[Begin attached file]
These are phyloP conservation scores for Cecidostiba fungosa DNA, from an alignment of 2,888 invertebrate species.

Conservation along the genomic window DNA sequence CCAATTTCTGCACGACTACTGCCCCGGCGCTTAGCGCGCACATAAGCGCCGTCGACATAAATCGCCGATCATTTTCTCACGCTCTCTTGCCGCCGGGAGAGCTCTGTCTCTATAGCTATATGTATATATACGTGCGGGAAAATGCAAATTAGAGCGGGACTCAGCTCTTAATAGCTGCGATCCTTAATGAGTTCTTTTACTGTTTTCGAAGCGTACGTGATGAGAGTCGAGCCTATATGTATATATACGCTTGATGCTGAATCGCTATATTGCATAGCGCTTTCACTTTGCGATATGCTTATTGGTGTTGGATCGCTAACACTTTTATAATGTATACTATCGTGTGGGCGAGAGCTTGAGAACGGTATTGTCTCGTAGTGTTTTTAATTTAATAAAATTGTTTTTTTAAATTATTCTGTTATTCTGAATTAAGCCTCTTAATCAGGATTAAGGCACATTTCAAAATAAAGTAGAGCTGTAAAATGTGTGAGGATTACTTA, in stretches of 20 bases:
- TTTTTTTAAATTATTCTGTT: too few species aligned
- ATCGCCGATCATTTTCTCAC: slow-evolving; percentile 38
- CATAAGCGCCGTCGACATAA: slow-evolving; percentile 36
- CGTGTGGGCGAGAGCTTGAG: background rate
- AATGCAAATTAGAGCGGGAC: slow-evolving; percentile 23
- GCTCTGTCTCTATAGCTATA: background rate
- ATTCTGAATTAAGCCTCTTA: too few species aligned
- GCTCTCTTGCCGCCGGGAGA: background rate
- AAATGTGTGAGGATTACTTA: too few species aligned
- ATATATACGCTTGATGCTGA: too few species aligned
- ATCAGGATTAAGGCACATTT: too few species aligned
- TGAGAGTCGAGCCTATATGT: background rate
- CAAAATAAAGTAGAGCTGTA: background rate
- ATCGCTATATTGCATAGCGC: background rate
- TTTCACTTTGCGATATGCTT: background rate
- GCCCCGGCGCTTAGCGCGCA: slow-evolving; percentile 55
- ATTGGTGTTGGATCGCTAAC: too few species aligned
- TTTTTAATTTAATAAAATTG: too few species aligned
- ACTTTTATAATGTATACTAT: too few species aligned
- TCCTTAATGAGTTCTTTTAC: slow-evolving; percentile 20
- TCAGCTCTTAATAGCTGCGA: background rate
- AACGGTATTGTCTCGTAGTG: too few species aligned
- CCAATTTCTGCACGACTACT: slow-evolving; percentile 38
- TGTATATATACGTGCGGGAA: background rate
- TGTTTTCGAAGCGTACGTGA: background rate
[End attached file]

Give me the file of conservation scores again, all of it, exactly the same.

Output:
These are phyloP conservation scores for Cecidostiba fungosa DNA, from an alignment of 2,888 invertebrate species.

Conservation along the genomic window DNA sequence CCAATTTCTGCACGACTACTGCCCCGGCGCTTAGCGCGCACATAAGCGCCGTCGACATAAATCGCCGATCATTTTCTCACGCTCTCTTGCCGCCGGGAGAGCTCTGTCTCTATAGCTATATGTATATATACGTGCGGGAAAATGCAAATTAGAGCGGGACTCAGCTCTTAATAGCTGCGATCCTTAATGAGTTCTTTTACTGTTTTCGAAGCGTACGTGATGAGAGTCGAGCCTATATGTATATATACGCTTGATGCTGAATCGCTATATTGCATAGCGCTTTCACTTTGCGATATGCTTATTGGTGTTGGATCGCTAACACTTTTATAATGTATACTATCGTGTGGGCGAGAGCTTGAGAACGGTATTGTCTCGTAGTGTTTTTAATTTAATAAAATTGTTTTTTTAAATTATTCTGTTATTCTGAATTAAGCCTCTTAATCAGGATTAAGGCACATTTCAAAATAAAGTAGAGCTGTAAAATGTGTGAGGATTACTTA, in stretches of 20 bases:
- TTTTTTTAAATTATTCTGTT: too few species aligned
- ATCGCCGATCATTTTCTCAC: slow-evolving; percentile 38
- CATAAGCGCCGTCGACATAA: slow-evolving; percentile 36
- CGTGTGGGCGAGAGCTTGAG: background rate
- AATGCAAATTAGAGCGGGAC: slow-evolving; percentile 23
- GCTCTGTCTCTATAGCTATA: background rate
- ATTCTGAATTAAGCCTCTTA: too few species aligned
- GCTCTCTTGCCGCCGGGAGA: background rate
- AAATGTGTGAGGATTACTTA: too few species aligned
- ATATATACGCTTGATGCTGA: too few species aligned
- ATCAGGATTAAGGCACATTT: too few species aligned
- TGAGAGTCGAGCCTATATGT: background rate
- CAAAATAAAGTAGAGCTGTA: background rate
- ATCGCTATATTGCATAGCGC: background rate
- TTTCACTTTGCGATATGCTT: background rate
- GCCCCGGCGCTTAGCGCGCA: slow-evolving; percentile 55
- ATTGGTGTTGGATCGCTAAC: too few species aligned
- TTTTTAATTTAATAAAATTG: too few species aligned
- ACTTTTATAATGTATACTAT: too few species aligned
- TCCTTAATGAGTTCTTTTAC: slow-evolving; percentile 20
- TCAGCTCTTAATAGCTGCGA: background rate
- AACGGTATTGTCTCGTAGTG: too few species aligned
- CCAATTTCTGCACGACTACT: slow-evolving; percentile 38
- TGTATATATACGTGCGGGAA: background rate
- TGTTTTCGAAGCGTACGTGA: background rate